I learned the word fungible from you. I have been let out of prison, the place where so many still sit – there are no victims only volunteers – and they all suffer from the yeah butt disease and want to tell me ‘this is all happening because…” but never the word oil is mentioned, or doing with less, those words simply cannot be uttered. And yet in my heart I know “There was always an alternative—deliberately downshifting out of the embarrassing extravagance that counts for normal lifestyles in the industrial world these days, accepting more restricted ways of living in order to leave a better world for our descendants—but not enough people were willing to accept that alternative to make a difference while there was still a chance.”

The two tough realizations this past week were; when Adam Smith began to put forth his ideas, the second law of thermodynamics was not yet discovered, and while listening to Dmitry on a podcast he used geological terminology I was not familiar with (in relation to coastal nuclear power plants) and learned about how retreating glaciers are transforming land masses (rates of uplift due to glacial isostatic adjustment around the world) which the upside I suppose is that D.C. is sinking.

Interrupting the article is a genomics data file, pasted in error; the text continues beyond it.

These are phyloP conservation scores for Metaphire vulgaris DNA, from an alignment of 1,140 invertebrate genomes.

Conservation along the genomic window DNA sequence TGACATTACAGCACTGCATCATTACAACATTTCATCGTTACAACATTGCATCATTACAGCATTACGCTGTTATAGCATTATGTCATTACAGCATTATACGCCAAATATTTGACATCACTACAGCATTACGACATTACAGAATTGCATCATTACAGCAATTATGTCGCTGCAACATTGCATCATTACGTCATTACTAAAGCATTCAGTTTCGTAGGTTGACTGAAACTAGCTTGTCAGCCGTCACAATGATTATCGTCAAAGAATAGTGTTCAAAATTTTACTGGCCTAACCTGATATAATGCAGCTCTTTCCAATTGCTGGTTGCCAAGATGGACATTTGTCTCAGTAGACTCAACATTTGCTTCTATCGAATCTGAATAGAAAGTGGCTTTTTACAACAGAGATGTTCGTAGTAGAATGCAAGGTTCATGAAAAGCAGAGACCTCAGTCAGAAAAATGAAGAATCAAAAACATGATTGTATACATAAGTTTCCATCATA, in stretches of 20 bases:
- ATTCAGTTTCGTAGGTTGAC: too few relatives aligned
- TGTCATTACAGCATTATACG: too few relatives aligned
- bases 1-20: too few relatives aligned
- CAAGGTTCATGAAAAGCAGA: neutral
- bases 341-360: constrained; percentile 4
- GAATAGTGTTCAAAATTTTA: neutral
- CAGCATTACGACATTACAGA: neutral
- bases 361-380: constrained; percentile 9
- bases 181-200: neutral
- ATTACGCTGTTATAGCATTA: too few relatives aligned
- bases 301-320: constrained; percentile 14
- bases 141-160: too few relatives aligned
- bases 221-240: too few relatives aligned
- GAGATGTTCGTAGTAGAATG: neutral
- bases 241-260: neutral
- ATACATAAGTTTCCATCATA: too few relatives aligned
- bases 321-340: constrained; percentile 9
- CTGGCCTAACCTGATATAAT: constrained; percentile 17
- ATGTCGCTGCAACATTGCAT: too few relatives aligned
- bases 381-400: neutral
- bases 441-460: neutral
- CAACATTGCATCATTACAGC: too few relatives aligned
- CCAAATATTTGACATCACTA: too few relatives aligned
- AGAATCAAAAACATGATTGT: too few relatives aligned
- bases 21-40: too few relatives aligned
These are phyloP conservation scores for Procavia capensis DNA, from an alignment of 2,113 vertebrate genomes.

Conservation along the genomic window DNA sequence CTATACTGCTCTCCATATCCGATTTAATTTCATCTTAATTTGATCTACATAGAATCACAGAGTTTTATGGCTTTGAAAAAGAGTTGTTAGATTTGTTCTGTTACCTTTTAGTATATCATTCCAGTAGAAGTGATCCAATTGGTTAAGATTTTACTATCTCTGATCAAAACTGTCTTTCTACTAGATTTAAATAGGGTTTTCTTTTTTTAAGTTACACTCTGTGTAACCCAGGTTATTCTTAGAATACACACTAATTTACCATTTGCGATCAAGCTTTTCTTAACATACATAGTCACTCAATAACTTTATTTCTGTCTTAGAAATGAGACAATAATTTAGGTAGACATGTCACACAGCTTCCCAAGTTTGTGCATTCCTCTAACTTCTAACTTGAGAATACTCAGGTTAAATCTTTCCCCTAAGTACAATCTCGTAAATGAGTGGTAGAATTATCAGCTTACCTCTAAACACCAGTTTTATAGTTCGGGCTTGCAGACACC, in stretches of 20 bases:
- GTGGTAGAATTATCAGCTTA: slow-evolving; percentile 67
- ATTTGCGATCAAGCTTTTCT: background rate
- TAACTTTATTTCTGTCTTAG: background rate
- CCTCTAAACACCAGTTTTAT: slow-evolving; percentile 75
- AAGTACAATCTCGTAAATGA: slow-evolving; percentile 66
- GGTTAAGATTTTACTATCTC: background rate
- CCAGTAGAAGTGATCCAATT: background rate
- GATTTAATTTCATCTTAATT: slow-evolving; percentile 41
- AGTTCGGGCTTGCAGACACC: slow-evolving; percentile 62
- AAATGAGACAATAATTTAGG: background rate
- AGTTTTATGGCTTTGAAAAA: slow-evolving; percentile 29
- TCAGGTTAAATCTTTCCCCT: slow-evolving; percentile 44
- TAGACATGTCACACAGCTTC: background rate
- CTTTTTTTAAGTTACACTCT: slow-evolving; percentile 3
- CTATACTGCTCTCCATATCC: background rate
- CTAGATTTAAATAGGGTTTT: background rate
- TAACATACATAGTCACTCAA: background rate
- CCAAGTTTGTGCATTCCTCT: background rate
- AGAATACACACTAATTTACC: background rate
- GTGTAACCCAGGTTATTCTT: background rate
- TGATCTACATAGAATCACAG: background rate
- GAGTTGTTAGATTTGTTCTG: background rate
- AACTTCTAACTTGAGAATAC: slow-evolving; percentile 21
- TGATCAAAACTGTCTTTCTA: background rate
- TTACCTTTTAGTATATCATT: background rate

Even in the quietest moments, there are no words for how this affects me so I go outside to observe. I noticed today the wild rabbits (that have found a home here) prune the goose berry bushes in a way that is positive for both rabbits and gooseberries. I plan to take a few cuttings and start a gooseberry planting over in what we have now come to call rabbit village. I’ve learned there is no such thing as deserve, only negotiate, so way out here in the middle of nowhere with a hand full of ethics, few expectations, and keeping our heads low, if the negotiations don’t work out there’s always meditation, and my stellar hospitality featuring death camas quiche. I do my best to quell the hysteria many of my friends and family from the NE are presently experiencing and since they’re in the yeah butt crowd I sum it up by saying “well, circumstances have actions in this upside down world, hang in there”.

NomadicBeer said...

I just reread this post and I have to ask: who are the climatologists you know that stopped flying to reduce their own emissions?

Seeing online all the scientists that try to outdo each other in flying all over the world to give speeches about the huge problem of climate change, it's hard for me to believe that some of them actually walk their talk.

Grebulocities said...

It is quite remarkable to watch America's liberal class suffer a giant crisis of faith in real time. There's definitely a large number of the Kubler-Ross stages of grief, except the last one so far.